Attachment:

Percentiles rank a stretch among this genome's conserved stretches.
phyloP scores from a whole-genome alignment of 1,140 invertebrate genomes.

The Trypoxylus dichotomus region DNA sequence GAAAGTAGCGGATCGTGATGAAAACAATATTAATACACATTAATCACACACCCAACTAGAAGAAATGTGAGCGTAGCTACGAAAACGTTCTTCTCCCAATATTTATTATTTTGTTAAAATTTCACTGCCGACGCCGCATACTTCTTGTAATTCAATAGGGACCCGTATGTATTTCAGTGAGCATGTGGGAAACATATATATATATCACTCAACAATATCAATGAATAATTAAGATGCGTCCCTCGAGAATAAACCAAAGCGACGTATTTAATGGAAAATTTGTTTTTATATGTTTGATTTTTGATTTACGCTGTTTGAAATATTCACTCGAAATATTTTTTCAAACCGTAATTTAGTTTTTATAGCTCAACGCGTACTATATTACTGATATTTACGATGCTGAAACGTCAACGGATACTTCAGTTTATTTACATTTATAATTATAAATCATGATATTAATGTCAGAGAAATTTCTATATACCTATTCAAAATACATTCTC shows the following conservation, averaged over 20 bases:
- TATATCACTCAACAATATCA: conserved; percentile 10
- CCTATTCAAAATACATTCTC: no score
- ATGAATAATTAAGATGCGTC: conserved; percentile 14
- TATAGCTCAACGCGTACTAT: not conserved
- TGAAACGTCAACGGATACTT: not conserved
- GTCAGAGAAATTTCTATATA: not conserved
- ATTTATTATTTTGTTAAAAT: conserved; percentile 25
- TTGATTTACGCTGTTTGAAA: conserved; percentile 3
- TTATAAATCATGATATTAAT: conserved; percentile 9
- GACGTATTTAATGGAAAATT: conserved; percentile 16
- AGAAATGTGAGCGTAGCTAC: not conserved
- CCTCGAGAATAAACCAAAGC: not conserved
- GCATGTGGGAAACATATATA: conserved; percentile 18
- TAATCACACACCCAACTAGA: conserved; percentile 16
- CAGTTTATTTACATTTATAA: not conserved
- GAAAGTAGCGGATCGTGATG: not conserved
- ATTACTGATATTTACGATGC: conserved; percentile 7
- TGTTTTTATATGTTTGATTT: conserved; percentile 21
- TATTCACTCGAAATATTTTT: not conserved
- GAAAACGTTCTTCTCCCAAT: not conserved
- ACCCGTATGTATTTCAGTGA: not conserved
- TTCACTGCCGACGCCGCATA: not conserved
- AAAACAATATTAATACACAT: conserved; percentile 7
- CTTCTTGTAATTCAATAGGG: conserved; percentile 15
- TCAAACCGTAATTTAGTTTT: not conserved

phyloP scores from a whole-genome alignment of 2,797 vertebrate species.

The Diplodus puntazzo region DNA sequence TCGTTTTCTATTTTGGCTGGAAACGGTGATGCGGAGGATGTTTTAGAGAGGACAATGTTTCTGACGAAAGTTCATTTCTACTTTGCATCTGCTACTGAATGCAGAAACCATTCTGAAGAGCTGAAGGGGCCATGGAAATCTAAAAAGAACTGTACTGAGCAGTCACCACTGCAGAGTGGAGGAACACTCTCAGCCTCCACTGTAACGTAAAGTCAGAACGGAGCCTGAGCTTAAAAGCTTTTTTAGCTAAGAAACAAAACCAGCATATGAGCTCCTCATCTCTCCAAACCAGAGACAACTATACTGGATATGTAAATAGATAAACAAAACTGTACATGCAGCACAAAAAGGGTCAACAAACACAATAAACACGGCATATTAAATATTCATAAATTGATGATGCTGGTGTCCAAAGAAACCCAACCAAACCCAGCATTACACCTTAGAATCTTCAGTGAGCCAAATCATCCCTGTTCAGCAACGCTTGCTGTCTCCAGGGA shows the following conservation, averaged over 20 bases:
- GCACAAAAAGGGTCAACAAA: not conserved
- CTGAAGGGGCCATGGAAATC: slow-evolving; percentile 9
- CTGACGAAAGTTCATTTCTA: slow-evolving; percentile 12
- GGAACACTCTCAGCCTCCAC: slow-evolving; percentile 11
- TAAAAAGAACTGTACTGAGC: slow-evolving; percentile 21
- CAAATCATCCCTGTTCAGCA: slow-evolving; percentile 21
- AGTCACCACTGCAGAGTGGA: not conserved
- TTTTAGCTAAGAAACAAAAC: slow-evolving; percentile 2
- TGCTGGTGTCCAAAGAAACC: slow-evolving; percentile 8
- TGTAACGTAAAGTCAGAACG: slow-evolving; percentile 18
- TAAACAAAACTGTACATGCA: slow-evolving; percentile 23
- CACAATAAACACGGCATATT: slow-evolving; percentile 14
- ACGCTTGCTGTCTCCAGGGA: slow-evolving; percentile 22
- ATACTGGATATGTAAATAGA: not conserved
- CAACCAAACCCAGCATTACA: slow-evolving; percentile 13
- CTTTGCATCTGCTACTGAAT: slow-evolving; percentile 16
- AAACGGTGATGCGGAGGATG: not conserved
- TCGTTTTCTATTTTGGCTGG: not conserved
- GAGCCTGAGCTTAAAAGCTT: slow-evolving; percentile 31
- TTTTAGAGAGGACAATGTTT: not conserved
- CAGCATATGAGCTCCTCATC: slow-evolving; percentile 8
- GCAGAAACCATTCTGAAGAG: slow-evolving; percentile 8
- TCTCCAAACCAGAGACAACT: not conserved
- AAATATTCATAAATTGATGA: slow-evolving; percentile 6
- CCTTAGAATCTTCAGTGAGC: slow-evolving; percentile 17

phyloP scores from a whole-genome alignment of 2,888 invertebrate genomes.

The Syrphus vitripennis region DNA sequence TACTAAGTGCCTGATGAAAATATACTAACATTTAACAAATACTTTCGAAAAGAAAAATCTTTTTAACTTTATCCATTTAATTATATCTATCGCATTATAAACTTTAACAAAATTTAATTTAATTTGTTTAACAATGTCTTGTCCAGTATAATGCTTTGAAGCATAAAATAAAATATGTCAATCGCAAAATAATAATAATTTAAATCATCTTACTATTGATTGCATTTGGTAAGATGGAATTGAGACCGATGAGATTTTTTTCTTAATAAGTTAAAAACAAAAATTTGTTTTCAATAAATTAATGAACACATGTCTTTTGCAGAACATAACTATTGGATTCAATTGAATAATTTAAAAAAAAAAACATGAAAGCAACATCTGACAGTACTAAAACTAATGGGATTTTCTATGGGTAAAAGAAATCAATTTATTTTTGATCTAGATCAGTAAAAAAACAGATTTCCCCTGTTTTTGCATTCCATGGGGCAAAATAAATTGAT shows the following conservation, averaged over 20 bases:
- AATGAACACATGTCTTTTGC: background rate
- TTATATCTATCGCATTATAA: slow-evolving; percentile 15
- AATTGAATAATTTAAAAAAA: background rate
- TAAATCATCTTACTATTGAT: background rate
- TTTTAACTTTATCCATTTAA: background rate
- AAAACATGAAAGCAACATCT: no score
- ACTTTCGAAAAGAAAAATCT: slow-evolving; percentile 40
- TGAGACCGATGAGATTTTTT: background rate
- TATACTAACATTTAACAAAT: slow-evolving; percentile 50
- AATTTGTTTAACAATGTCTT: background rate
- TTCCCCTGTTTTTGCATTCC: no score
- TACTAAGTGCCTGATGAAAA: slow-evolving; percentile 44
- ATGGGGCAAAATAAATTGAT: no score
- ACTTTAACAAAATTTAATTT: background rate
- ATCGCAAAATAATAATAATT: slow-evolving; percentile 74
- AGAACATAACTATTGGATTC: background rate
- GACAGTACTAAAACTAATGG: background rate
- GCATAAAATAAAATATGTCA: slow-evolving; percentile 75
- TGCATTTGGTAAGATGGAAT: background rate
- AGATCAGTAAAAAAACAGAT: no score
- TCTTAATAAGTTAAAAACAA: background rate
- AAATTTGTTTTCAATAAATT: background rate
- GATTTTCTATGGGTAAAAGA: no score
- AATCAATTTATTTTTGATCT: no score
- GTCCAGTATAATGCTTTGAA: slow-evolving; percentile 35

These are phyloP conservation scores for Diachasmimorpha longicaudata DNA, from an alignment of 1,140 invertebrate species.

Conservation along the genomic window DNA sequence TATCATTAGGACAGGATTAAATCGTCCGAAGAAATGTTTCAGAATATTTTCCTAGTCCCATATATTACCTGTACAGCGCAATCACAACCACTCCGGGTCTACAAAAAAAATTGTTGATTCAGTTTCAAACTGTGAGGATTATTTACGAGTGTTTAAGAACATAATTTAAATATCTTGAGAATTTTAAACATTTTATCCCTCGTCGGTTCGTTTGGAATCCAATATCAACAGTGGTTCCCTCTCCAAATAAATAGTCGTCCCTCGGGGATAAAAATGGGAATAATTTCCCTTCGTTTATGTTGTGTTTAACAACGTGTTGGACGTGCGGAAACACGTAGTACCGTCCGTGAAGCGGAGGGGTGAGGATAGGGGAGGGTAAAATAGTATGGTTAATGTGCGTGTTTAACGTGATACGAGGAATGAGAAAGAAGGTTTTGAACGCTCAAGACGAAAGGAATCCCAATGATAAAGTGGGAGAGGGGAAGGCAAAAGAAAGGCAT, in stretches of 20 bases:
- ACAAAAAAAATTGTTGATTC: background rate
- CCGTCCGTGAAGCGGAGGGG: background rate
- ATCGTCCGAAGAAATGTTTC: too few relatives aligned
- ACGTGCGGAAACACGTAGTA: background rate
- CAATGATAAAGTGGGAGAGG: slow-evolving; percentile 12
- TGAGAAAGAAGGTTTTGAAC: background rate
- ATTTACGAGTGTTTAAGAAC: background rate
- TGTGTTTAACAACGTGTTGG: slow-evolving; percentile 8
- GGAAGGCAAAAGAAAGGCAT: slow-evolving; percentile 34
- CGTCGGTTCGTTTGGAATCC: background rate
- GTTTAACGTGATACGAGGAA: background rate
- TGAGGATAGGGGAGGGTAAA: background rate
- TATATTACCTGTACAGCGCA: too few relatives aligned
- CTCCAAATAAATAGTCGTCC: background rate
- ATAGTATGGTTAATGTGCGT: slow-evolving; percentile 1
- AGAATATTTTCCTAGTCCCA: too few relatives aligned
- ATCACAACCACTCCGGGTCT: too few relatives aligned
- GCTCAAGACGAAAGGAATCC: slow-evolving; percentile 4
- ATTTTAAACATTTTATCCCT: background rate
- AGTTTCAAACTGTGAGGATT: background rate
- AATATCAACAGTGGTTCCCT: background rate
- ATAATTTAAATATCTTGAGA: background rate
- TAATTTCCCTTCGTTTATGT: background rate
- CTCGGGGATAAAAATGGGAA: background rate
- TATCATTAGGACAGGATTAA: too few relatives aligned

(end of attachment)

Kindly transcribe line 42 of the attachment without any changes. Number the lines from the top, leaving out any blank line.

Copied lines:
- CACAATAAACACGGCATATT: slow-evolving; percentile 14